Safer sailing

Navigational aids installed to guide boaters

A public-private partnership has helped make navigation along Contraband Bayou safer for boaters.

More than 30 markers, or private aids to navigation, were installed in late November to alert boaters of cypress stumps or knees that may not be visible above water, but can still cause severe damage to boats or potentially injure boaters.

Ben Garber, with Lake Charles Sail and Power Squadron, said the bayou was once lined with cypress trees, but the dredging of the Calcasieu Ship Channel brought in saltwater, causing the trees to rot and die over time.

Because Contraband Bayou is not a commercially navigable waterway, the Coast Guard or Army Corps of Engineers will not install markers, Garber said. That forced them to take another route in getting the markers installed.

Garber said the effort took about a year of preparation, including depth surveys at low tides and installing plastic pipes to find hazardous areas that needed markers. They also had to get permits from the Army Corps of Engineers and the Coast Guard.

Once the permits were obtained, funding was secured through a joint services agreement that involved the Calcasieu Parish Sheriff’s Office Marine Division, city of Lake Charles, Calcasieu Police Jury, the Southwest Louisiana Convention and Visitors Bureau, the power squadron and Blue Star Marine. He said the Calcasieu Police Jury provided signs for the markers, valued at about $8,000. The other three agencies contributed $7,500 each.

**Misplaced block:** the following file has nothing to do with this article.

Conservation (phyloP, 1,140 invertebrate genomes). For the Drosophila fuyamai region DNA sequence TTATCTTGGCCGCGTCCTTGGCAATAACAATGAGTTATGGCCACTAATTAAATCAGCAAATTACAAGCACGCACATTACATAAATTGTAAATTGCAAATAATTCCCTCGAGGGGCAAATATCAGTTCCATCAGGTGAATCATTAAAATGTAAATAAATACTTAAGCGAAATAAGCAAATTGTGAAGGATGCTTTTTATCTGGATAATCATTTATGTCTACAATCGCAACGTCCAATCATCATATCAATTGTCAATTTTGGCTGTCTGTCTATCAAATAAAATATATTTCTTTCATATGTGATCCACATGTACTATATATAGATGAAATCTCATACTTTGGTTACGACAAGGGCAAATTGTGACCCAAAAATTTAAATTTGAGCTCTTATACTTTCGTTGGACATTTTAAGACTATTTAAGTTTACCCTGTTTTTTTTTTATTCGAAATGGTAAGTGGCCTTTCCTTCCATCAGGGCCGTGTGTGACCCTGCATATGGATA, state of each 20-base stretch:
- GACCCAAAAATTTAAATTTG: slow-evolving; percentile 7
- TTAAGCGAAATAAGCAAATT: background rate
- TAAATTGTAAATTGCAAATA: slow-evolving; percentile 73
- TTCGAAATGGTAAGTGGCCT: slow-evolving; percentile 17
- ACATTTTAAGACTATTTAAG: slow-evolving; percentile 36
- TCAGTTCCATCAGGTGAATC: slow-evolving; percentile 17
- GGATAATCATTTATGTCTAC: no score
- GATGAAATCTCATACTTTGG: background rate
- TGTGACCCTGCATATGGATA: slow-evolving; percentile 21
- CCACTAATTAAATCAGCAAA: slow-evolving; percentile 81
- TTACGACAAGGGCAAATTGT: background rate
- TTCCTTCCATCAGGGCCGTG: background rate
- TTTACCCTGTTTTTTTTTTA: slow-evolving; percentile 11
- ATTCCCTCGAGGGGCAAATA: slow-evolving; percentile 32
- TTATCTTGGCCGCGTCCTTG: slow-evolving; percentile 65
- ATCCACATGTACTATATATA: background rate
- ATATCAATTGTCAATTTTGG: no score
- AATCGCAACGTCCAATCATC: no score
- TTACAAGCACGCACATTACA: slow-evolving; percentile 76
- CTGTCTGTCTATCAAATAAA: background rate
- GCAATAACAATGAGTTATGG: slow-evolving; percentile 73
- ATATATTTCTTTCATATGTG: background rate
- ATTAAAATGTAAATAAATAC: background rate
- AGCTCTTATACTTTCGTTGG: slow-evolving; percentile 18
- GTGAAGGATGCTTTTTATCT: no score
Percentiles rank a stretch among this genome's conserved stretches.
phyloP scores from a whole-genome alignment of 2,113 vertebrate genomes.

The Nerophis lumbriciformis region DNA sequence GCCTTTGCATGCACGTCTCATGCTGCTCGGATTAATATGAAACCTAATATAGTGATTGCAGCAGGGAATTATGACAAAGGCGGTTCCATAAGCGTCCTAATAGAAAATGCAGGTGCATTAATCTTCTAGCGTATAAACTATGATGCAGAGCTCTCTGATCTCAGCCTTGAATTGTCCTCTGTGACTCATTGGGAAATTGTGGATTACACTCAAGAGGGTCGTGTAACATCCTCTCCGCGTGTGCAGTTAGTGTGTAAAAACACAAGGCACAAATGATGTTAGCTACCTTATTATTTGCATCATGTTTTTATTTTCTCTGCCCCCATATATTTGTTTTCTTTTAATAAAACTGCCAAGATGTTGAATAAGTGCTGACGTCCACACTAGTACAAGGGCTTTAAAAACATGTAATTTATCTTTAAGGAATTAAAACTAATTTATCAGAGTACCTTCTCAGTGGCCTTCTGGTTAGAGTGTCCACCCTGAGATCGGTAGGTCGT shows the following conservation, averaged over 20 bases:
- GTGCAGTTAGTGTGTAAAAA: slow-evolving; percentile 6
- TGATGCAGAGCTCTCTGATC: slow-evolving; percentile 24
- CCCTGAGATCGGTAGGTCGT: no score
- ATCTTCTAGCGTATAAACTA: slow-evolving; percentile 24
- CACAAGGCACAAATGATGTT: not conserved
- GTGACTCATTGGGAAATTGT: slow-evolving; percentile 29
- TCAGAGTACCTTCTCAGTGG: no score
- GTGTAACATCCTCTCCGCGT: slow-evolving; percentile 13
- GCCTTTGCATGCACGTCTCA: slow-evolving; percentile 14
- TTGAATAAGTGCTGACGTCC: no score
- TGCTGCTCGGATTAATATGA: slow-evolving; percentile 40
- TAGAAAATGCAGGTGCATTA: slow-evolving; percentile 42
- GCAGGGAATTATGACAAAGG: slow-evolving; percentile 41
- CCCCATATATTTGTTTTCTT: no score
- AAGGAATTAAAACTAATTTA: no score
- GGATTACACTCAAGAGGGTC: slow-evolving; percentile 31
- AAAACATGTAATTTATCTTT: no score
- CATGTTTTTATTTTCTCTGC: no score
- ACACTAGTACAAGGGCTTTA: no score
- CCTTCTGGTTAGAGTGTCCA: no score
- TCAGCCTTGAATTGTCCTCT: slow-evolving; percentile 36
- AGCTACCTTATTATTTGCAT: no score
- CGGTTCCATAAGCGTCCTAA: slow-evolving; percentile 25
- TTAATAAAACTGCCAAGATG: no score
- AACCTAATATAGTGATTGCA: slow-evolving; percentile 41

Garber said he and fellow squadron member Harvey Kuttner worked together on the effort. Darrell Walker of Blue Star Marine provided a crane and boat to help with installing the signs, he said.

The markers extend from the Port of Lake Charles docks, to the Olmstead Shipyard near the West Prien Lake Road overpass.””

Ben Garber of the Lake Charles Sail and Power Squardron said the Contraband Bayou was once lined with cypress tress but the dredging of the Calcasieu Ship Channel brought in saltwater, causing the trees to eventually rot and die. More than 30 markers now alert boaters where the stumps or knees are that may not be visible above water.

Special to the American Press

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